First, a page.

Prepping for Doomsday: Alaskans, Including Fairbanks’ Craig Compeau, Make Reality TV Debut
There was one problem, though. Compeau had no idea what “Doomsday Preppers” was. Having never heard of the show (“Quite a surprise to the producer who called,” he said), Compeau declined, telling her he didn’t consider himself a prepper. He did tell her he had concerns about the current administration’s spending and the possibility of a global economic meltdown. He also talked about how he felt citizens’ Second Amendment rights were being stripped away and how the crime rate in Australia changed after the government there instituted a weapons ban and buy-back program.
“I started talking about my favorite subject, the manmade global warming theories, before she interrupted me and forced me to stay on topic,” Compeau said. “I told her I was not, however, one of these folks that lay awake at night hunkered down in an abandoned missile silo full of Spam, Top Ramen and Charmin.”
After numerous requests, Compeau agreed to fill out NatGeo’s bio sheet and fax it back so producers could review it. From there, Compeau started doing his own research on the show. He asked friends and family members about “Doomsday Preppers” and prepping in general, and learned that, to his surprise, several were what are called “practical preppers,” meaning they store dried foods, water, toiletries, medications, weapons and other goods in case some disruptive event cuts off supply routes to Fairbanks.
“‘Preppers’ is not a one-size fits all category,” Compeau said. “I own a wood boiler, I keep a pair of bunny boots and snowmachine gear in the back seat of my truck. My freezer is full of moose, caribou and salmon. I own a generator that can keep my home going if I lose power at minus 50 F. I have more than an adequate amount of weapons and ammo. I own some traps. Members of my family are ham radio operators and medical professionals. One is both.”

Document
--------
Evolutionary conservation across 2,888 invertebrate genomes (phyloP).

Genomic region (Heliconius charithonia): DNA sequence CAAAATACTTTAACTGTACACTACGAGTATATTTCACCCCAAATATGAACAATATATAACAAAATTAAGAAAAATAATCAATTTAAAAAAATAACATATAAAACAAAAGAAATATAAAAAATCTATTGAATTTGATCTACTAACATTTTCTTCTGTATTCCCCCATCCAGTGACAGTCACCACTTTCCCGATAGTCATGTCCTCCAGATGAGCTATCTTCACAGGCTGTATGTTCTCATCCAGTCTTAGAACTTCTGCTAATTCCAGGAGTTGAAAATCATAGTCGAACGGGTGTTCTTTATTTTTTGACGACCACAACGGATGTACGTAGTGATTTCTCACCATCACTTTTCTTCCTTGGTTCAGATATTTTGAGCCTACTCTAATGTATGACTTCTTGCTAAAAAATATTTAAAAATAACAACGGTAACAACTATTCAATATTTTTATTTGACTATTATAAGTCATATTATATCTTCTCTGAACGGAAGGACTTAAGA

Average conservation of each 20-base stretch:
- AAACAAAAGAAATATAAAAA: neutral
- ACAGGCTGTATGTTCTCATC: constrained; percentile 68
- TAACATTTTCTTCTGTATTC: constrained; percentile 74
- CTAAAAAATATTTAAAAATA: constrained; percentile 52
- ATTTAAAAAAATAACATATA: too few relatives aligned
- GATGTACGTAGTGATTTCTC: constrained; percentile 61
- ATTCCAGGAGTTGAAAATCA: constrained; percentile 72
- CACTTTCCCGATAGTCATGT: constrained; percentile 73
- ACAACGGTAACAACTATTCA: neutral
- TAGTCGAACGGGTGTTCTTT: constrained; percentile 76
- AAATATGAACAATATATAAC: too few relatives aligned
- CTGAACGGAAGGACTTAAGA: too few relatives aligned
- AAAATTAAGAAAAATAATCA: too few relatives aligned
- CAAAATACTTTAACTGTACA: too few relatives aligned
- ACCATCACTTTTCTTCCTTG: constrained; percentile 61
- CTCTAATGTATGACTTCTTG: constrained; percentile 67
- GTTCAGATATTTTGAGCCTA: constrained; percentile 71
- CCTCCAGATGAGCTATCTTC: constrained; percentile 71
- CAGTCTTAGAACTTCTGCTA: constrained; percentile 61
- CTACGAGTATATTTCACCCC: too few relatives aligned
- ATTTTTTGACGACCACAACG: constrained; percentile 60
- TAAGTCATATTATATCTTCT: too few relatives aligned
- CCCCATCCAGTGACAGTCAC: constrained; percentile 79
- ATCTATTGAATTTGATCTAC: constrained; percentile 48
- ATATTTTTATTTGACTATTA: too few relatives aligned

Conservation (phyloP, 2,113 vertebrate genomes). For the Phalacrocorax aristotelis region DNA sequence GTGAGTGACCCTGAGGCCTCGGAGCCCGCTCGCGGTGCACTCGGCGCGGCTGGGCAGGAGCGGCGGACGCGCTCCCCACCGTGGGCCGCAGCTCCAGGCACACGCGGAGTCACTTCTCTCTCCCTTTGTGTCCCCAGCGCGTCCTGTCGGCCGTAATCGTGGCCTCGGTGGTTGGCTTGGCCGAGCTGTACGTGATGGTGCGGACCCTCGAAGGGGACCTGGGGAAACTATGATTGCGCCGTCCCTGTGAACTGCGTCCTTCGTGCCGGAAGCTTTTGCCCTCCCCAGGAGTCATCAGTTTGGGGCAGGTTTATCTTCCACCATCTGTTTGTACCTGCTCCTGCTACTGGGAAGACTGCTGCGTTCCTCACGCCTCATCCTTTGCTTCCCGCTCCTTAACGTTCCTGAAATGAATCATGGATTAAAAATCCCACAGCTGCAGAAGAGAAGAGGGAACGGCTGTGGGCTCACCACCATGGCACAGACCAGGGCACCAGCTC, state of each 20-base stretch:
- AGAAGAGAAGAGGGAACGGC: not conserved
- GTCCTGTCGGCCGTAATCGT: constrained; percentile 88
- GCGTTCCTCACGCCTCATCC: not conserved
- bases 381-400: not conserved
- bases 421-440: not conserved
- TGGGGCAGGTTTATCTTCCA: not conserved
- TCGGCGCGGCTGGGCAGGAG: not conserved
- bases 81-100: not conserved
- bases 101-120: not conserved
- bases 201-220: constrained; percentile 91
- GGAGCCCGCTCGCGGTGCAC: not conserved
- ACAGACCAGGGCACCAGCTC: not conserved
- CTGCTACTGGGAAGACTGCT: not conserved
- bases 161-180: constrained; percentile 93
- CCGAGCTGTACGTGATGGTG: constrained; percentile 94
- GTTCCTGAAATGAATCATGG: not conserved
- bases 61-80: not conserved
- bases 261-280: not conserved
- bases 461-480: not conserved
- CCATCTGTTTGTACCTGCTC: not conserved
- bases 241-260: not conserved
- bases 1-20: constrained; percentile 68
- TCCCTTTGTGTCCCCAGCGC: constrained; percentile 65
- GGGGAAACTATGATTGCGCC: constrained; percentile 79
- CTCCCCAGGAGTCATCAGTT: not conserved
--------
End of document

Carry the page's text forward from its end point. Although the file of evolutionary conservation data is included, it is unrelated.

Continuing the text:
Compeau pitched the idea of being on the show to his daughter, Emily, who is a film media major at the University of Alaska Fairbanks. She eagerly accepted the offer, excited to see a major TV network film and editing crew at work.
“It was a lot of fun, but what we do up there is pretty normal,” she said of taking the film crew approximately 200 miles north of Fairbanks to their prime hunting spot. “It’s where we hunt in the fall, and I’ve been up to the dome several times. But it’s the media, and when the media is involved, they do some editing to up the ratings.”
That’s a wrap
For five days just after hunting season, the NatGeo grew, Compeau, Kubley and Wood filmed scenes for the show airing Tuesday night. Skillfully edited clips on the National Geographic website show scenes of Kubley, Compeau and Wood hunting and harvesting moose, navigating Compeau’s SJX riverboat in rivers and playing the role of serious doomsday preppers. Compeau and Kubley shot the hunting footage used in the show before the end of hunting season to give the visual of taking moose down and harvesting the meat.